What you need to know
- Facebook faces a record-setting 5 billion dollar fine in a decision from the FTC.
- It will also be required to improve its privacy protection for users.
- The settlement still needs to be approved by the DOJ before it becomes final.
This week, the FTC voted to approve a record-setting 5 billion dollar fine against Facebook. The fine comes in response to several privacy violations, including the Cambridge Analytica scandal, serving ads via phone numbers provided for security, and lying about its facial recognition software being turned on by default.
Along with the massive fine, Facebook is also being required to amp up its privacy protection for users. In a blog post from Facebook, it details how the new system will work going forward.
It will include more monitoring of what third-party apps are doing with your information, as well as detailed quarterly reports signed by CEO Mark Zuckerberg to verify compliance with the settlement.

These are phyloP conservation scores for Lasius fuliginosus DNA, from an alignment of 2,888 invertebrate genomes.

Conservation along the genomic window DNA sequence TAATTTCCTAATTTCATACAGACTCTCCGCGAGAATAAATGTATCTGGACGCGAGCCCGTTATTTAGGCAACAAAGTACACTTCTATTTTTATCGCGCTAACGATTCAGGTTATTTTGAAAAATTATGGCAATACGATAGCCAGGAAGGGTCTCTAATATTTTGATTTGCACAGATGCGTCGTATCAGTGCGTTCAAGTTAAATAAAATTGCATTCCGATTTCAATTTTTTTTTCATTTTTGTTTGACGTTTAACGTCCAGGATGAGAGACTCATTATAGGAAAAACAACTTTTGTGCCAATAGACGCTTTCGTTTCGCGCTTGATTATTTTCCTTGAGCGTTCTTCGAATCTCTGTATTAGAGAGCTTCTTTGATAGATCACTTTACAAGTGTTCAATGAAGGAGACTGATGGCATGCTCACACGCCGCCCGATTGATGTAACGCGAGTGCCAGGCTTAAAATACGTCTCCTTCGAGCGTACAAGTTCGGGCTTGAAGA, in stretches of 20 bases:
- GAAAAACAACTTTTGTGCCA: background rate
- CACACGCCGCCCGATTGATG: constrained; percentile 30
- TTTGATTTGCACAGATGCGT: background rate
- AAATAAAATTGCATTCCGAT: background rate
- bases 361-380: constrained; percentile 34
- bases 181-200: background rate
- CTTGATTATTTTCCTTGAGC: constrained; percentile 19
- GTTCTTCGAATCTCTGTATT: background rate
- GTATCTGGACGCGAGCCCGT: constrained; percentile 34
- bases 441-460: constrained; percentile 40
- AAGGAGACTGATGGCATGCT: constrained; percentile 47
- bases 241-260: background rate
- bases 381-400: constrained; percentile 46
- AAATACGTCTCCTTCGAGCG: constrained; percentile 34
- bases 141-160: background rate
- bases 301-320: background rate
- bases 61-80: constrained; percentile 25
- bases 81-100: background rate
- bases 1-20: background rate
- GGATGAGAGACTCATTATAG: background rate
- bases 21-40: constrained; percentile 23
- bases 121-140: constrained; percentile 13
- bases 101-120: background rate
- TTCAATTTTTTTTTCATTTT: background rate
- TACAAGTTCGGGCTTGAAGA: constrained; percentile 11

There will also be independent oversight with a board dedicated to privacy with assessments sent directly to the FTC.
While the settlement was approved by the FTC with three votes in favor from Republicans and two votes against by Democrats, it still must be approved by the DOJ. However, the Department of Justice has a history of approving the settlements.
The two Democrats who voted against the measure did so because they felt it didn't go far enough. There had been talks of expanding the punishment to include executives such as Zuckerberg to hold them personally responsible.
However, Facebook strongly resisted holding Zuckerberg accountable and had the company walk away from what would have likely been a long and grueling trial.
If the settlement is approved, Facebook will end up paying a record-setting fine, which according to critics such as David Cicilline (a Democratic Rep. from Rhode Island) is little more than a "slap on the wrist" compared to its yearly profits.